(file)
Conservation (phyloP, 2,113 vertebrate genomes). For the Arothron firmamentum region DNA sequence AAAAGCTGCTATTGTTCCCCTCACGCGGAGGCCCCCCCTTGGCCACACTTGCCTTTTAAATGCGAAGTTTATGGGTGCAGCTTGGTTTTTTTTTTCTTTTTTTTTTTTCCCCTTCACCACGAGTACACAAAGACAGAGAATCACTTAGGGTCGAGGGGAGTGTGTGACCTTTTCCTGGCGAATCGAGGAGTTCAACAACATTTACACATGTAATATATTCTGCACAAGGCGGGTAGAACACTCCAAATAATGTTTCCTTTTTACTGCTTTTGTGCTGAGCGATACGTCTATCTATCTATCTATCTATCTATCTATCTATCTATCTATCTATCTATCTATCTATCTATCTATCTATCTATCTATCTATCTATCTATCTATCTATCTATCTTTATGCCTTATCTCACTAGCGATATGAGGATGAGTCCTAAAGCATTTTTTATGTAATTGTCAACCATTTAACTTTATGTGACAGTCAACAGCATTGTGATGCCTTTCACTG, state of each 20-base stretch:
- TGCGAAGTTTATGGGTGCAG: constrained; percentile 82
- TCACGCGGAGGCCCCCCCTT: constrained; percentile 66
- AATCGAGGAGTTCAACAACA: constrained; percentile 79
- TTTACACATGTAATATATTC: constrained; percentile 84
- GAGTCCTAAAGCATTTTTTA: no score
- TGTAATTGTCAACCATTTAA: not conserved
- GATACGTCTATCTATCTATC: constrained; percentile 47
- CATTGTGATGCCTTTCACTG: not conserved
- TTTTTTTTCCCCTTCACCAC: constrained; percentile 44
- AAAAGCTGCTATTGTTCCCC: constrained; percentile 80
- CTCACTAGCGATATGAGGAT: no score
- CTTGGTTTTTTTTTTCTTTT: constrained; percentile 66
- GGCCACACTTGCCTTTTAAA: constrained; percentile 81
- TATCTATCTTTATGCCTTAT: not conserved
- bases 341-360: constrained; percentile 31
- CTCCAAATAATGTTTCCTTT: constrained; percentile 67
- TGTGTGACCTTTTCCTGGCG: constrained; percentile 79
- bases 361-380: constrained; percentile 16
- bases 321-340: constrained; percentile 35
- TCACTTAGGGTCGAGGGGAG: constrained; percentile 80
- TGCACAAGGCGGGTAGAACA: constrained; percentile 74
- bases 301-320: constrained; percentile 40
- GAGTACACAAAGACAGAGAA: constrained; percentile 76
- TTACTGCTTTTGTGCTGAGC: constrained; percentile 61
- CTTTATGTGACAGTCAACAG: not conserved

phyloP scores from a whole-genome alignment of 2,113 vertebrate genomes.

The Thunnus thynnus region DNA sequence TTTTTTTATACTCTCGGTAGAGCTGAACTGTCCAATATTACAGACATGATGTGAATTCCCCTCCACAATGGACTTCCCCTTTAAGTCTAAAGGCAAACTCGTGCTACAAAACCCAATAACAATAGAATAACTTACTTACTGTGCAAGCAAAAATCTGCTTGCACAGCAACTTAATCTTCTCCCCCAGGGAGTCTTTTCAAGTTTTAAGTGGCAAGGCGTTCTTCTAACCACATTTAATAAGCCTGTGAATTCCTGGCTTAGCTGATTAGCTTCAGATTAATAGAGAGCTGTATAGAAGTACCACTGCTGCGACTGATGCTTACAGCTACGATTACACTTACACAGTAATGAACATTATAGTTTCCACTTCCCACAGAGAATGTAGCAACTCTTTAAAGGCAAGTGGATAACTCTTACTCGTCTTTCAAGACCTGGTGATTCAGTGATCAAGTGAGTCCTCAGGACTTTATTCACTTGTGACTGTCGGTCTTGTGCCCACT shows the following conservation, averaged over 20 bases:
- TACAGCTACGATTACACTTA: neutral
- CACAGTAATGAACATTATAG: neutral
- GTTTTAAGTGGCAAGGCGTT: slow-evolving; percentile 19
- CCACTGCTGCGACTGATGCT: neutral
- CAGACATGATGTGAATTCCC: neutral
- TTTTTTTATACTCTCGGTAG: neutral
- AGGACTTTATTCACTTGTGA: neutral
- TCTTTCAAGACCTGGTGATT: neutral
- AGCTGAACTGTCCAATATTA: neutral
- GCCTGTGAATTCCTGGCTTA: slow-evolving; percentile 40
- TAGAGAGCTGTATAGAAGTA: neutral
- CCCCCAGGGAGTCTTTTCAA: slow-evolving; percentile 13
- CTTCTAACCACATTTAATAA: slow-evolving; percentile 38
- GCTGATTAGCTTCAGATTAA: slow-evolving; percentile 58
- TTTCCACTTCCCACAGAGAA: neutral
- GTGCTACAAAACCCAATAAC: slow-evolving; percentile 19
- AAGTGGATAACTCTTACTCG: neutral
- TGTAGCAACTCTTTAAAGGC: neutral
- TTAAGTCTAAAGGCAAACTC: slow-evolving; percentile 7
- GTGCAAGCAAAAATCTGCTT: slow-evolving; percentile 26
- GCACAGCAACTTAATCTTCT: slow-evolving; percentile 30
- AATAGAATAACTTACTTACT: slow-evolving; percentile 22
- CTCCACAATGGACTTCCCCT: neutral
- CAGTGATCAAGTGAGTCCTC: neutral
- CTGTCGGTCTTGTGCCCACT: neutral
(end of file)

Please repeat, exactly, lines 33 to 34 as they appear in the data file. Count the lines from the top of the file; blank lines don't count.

- CAGACATGATGTGAATTCCC: neutral
- TTTTTTTATACTCTCGGTAG: neutral